Project MonMa in Tunisia

Project Monma travelled to Tunisia to learn more about how the Arab Spring had impacted women’s rights in the country. We aimed to learn whether women’s rights had improved or declined as the country moved into democratic rule.

After the 2011 revolution, many Tunisians were overjoyed when the 22-year dictator Zine el-Abidine Ben Ali was overthrown and the country began a trajectory towards democracy. However, after the Islamist party Ennahda began to gain power, many women began to fear that they would loose their rights. Ennahda made a statement for example, declaring that women were just complementary to men, not their equals.

After independence from France in 1956, women gained many rights when the first government of Tunisia introduced major changes in family law to support women’s rights under the Code of Personal Status. This included the abolition of polygamy, the end of male privilege to end a marriage at will, the ability for a woman to file for divorce and to have custodial rights over her children were part of the new code. The hijab, or headscarf, was banned in state offices and universities.

Many women have therefore been afraid of losing their rights. However, whilst Ennahda has failed to gain significant political ground and the rights women have already gained remain relatively intact, women still face a number of challenges. A woman may be granted custody of her children for example, but the father still remains the legal guardian. Article 58 of the personal code gives judges the discretion to grant custody to either the mother or the father based on the best interests of the child, but prohibits allowing a mother to have her children live with her if she remarries. No such restriction applies to fathers.

Meriem bel Hadi Aissa and Hadhemi Mohamed, both local professionals said that since the revolution, violence against women had increased or at least became more visible.

‘Economic stress and political instability had made people more violent’, they said. ‘Women who had for years enjoyed relative freedoms were now being confined to traditional roles by the Islamists. Some women said they were feeling pressured to wear the veil.’

Two female medical students, Gabes Syrine Missaoui and Rawdha B. Othman, both said in interviews that they have experienced an increase in sexual harassment since the revolution and noted harassment from police and even young boys now.

Taissyr Sellimi, a young woman living in Tunis said, ‘Men say very bad words, there’s unwanted touching, perverts follow you with their cars and sometimes they masturbate in public in front of you,’ she explained.

‘They always blame women, they say that she is dressed in a revealing way, she’s playful, she answered back to the man or she shouldn’t defend herself. But even women in veils and long clothes are victims of sexual harassment,’ she said.

For Hammami Sourour a 21-year-old student from Siliana she feels that much of discrimination towards women in Tunisia has come about after the revolution, when the Islamists parties began to gain power. ‘Tunisian people didn’t speak about religion before but now with democracy they speak freely and they are using religion to oppress women.’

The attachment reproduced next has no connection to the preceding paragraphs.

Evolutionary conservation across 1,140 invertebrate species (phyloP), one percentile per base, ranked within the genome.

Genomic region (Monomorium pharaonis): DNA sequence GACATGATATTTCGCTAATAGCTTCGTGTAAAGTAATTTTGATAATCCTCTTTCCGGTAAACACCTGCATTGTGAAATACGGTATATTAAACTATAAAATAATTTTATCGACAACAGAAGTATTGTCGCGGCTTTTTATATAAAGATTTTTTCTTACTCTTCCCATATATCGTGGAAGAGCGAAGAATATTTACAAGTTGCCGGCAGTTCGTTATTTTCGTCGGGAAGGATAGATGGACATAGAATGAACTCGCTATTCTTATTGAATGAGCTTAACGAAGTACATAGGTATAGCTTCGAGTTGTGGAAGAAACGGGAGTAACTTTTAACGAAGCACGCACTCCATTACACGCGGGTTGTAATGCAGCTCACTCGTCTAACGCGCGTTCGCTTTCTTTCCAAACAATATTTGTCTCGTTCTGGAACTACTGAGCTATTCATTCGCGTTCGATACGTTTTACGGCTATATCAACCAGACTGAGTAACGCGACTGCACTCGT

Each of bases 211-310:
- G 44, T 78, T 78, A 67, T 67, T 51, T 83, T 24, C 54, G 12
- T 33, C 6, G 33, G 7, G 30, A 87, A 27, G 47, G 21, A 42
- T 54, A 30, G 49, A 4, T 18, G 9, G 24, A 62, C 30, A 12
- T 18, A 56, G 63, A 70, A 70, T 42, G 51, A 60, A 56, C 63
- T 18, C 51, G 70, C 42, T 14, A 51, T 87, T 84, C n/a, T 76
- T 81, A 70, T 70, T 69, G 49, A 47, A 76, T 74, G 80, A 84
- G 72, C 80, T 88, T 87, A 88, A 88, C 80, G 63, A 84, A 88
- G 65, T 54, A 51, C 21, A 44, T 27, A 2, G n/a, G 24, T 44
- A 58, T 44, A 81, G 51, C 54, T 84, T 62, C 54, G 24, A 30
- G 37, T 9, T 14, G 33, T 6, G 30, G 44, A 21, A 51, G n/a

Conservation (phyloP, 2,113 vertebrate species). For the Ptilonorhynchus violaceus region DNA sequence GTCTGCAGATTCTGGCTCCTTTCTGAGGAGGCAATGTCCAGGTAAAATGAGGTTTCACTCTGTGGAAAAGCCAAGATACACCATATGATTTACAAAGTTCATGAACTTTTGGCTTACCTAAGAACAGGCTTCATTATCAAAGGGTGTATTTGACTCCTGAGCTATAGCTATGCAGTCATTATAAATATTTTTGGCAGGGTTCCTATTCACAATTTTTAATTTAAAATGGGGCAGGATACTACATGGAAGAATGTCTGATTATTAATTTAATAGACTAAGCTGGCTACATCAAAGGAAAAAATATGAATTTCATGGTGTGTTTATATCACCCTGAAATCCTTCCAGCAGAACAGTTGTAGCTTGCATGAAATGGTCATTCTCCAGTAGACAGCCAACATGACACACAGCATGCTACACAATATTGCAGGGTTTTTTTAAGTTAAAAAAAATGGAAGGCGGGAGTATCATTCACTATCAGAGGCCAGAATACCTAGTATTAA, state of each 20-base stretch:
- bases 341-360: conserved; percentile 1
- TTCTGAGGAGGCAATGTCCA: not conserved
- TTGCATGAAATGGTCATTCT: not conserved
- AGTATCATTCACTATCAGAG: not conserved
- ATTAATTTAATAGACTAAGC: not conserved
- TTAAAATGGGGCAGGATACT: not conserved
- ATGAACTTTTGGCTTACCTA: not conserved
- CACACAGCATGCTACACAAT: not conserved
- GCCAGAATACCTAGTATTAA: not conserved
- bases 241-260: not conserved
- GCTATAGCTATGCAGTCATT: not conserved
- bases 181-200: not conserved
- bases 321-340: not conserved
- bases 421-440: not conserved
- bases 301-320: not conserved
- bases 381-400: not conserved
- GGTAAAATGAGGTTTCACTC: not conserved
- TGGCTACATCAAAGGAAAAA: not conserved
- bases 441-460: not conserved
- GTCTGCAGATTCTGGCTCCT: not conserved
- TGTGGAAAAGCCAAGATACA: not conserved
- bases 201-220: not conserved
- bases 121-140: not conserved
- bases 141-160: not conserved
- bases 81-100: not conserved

However, in a speech on National Women’s Day this year, Tunisia’s current President Beji Caid Essebsi gave a speech where he directly challenged Islamic law and called for a change to inheritance laws so that brothers and sisters can inherit equally.

Kadri is very happy about the prospect of the new law allowing her to be able to inherit the same as her brother.

‘It’s not fair that men can inherit more than women,’ she said. ‘It makes you feel like you are inferior,’ she said.

While she remains hopeful that the law will be passed, she is concerned that the Islamic parties might try and stop it.

‘The Islamists strongly oppose women having the same rights as men,’ she explains. ‘The problem is that they say this is the religion and you can’t touch it,’ she added. ‘People are victims of ideas.’

The National Office for Family and Population in Tunisia has found that about 50 percent of Tunisian women have suffered some form of violence. The study showed that from a sample of 3,000 women, 31 percent had been victims of physical violence, 28 percent suffered sexual violence and 7 percent were subject to economic violence. That is when one intimate partner has control over the other partner’s access to economic resources, which reinforces dependency.

Hammami Sourour, feels that for the situation of women to improve then there needs to be a change in societal attitudes. ‘We need another revolution,’ she says. ‘A revolution of the mind. The mentality needs to change. I want more importance given to women and to what women can do in their society, women are not just sexual objects,’ she added.

Asma Sahli, a 35 year old woman in Tunis, agrees that there is still much more room for women to progress in Tunisia, particularly in areas of freedom, equality and positions of power. ‘I want a woman to be President,’ she says.

As Rawdha B. Othman, ‘we want our respect back. Women need to feel entitled to their rights and have their place in society.’

In accordance with Islamic law, Tunisian women are also denied half the inheritance that their brothers are entitled to. 

Project MonMa in Tunisia